Ver. 2.) Some MSS. says Dr. Jortin, “ instead of •* εντευθεν και ελευθεν, read εντευθεν και εκειθεν: sed nil And he quotes cybev nal ev@ev as used by Aristotle, Herodotus, Sophocles, and in Consi. Apost. ; and observes; "Nothing is more common than evez nai eyba: and hinc " et hinc, in the Latin poets.” And he remarks, that the very same expression is used by St. John, in his Gospel, chap. xix, 18*.
• Discourses on the Christian Religion, p. 210. 2d edit,
PART PART VIII.
CHAP. xxii, VER. 6-to the end.
6 Και είπί μοι• Ούτοι | 6 And he said unto me, ,
6 And he said unto me;. οι λόγοι πισοί και
« These words are wor- These sayings are faithαληθινοί και Κυρίων “thy of belief and true, ful and true. And the Ο Θεός των πνευμά- " And the Lord God Lord God of the holy των των προφηλών
" of the prophets hath prophets sent his angel επέςειλε τον άγγε“ sent his angel to
to shew unto his serλον αυτο δείξαι τους
shew unto his ser- vants the things which δέλοις αυτέ, α δει “ vants things which must shortly be done. γενέσθαι εν τάχει. .
“ must come to pass 7 Behold, I come quick7 Kui ide, isxou 7 « in a short time. And ly: blessed is he that ταχύ μακάριο και
· behold, I come soon. keepeth the sayings of τηςων τες λόγες της
“ Blessed is he who the prophecy of this τσροφητείας το βι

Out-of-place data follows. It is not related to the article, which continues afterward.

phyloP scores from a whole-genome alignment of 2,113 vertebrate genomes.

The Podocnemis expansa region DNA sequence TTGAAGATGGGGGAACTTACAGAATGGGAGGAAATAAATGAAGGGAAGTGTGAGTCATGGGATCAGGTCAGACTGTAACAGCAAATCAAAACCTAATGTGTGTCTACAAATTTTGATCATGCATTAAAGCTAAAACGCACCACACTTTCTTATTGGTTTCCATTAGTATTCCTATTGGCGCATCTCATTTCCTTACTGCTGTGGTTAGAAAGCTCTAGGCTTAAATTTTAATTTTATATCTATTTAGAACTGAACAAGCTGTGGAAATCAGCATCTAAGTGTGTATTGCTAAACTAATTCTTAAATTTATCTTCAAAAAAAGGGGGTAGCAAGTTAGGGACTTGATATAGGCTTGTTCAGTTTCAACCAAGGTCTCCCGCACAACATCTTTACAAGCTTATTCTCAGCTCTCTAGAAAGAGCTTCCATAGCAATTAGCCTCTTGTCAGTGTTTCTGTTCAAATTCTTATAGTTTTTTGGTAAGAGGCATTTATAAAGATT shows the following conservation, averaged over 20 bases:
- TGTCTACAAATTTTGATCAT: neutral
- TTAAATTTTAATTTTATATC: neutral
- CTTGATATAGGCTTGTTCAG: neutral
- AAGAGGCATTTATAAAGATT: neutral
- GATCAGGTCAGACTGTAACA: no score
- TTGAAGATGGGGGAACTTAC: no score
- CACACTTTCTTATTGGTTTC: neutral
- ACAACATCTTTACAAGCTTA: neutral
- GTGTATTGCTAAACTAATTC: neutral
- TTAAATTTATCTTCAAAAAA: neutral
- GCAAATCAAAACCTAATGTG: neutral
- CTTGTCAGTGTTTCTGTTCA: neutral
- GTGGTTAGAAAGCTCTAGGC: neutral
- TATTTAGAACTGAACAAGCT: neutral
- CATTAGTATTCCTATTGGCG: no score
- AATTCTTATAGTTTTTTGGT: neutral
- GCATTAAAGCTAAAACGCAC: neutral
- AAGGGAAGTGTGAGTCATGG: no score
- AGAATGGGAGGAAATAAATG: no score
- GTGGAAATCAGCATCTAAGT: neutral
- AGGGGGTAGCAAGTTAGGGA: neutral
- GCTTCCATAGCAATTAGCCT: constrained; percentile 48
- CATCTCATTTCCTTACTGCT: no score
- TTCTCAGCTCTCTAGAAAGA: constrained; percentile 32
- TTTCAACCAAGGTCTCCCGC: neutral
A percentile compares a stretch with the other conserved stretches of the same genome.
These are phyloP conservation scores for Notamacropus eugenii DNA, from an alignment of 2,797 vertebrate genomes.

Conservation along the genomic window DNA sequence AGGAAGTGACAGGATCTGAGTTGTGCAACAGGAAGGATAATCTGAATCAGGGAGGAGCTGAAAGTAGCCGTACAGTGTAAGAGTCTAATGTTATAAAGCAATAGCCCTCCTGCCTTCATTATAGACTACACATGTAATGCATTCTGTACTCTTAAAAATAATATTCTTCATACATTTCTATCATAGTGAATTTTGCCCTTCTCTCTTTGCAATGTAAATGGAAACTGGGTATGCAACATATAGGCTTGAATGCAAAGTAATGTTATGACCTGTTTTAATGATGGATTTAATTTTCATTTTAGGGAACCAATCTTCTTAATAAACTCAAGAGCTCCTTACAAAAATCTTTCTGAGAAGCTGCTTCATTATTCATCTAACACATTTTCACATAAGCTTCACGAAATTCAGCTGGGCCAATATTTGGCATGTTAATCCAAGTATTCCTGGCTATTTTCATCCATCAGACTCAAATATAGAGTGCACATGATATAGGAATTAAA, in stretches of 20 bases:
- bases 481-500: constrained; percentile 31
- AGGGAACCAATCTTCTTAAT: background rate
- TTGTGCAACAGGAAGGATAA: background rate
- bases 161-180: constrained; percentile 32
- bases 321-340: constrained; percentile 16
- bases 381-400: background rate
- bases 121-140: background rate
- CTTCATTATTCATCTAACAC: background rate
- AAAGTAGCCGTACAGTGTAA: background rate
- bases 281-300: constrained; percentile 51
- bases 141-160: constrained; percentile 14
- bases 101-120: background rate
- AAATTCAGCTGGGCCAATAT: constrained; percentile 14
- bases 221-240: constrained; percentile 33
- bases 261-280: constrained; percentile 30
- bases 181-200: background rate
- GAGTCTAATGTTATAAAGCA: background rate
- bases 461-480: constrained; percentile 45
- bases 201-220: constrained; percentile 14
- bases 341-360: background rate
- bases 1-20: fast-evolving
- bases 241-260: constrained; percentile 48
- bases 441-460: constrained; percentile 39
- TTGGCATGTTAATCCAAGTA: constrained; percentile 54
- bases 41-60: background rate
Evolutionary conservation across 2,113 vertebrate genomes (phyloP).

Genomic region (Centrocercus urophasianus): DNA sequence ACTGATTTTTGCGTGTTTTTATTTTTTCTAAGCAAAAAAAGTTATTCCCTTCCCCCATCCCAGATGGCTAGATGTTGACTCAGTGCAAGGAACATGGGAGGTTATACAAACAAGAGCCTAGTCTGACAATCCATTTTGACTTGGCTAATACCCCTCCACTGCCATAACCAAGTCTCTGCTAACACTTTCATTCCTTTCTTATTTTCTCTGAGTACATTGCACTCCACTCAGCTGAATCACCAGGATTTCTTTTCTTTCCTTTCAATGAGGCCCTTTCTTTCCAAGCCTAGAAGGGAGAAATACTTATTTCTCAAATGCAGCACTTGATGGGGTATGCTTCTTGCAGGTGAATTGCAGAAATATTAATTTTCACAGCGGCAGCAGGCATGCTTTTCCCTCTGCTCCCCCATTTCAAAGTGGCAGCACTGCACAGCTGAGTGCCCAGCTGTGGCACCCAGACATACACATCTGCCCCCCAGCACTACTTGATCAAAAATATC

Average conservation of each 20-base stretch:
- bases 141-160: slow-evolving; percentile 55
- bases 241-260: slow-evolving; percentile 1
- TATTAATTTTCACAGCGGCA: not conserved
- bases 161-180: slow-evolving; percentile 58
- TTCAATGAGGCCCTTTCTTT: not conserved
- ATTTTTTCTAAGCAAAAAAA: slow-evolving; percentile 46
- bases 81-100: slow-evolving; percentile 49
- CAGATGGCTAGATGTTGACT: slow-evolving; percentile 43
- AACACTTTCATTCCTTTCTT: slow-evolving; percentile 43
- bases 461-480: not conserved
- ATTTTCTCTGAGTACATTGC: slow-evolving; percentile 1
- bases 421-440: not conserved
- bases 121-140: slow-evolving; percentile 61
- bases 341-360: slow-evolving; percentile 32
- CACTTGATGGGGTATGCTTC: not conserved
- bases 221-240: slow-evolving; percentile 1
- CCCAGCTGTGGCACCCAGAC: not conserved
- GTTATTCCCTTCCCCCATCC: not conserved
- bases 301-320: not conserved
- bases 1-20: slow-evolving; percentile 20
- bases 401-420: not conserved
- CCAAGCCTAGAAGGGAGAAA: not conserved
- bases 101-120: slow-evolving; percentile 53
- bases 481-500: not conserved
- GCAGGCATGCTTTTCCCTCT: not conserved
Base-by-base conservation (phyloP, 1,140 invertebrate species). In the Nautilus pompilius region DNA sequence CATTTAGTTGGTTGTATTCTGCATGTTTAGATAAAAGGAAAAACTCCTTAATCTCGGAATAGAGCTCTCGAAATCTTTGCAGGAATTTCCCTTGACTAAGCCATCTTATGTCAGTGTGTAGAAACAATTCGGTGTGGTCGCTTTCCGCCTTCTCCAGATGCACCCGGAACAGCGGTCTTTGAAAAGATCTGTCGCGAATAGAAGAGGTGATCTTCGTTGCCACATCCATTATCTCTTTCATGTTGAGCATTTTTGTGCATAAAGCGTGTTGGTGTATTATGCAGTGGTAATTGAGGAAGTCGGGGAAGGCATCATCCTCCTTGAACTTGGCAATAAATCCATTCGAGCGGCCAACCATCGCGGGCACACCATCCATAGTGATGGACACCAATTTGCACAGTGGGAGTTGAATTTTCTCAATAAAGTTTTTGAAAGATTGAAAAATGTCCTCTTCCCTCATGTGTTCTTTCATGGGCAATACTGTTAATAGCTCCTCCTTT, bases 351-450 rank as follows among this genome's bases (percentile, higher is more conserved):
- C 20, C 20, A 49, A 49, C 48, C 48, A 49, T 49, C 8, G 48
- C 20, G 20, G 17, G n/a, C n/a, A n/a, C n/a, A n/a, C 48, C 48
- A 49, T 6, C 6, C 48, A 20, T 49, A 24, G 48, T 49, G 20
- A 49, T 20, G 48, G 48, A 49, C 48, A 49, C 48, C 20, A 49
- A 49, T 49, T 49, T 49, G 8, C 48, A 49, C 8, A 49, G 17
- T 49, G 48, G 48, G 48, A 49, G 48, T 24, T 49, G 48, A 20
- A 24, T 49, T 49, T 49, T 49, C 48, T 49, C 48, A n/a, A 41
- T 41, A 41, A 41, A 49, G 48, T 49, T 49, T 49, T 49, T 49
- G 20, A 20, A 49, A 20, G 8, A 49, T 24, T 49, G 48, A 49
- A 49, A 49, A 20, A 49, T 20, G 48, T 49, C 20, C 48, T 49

“keepeth the words of 8 book. And I John saw 8 Κλία τότε. Και “the Prophecy of this these things, and heard, εγώ 'Ιωάννης, ο α
8 « book." And it was them. And when I had κέμ» και βλέπων I John who heard and heard and seen, I fell ταύτα και ότε ήκεσα saw these things: and down to worship beκαι έβλεψα, έπεσα when I had heard and fore the feet of the προσκυνήσαι έμ..
seen, I fell down to angel which shewed me προσθεν των οδών worship before the feet 9 these
9 these things. Then to ajény Tă deixa of the Angel who shew- saith he unto me; See
νύοντος μοι ταύτα. ed me these things. thou do it not: for I 9 Kuinys 4or• "oça 9 And he saith unto me, am thy fellow-servant, μή: σύνδαλός σε
" See thou do it not: and of thy brethren the είμι, και των αδελ
“ I am a fellow servant prophets, and of them φών σε των προφη“ with thce, and with
which keep the sayings τών, και των τηςένthy brethren the pro
of this book : worship των τες λόγες τε “phets, and with those 10 God. And he saith βιβλία τότε τα " who keep the words unto nie; Seal not the Θε.. τσροσκύνησον:
" of this book: wor- sayings of the prophe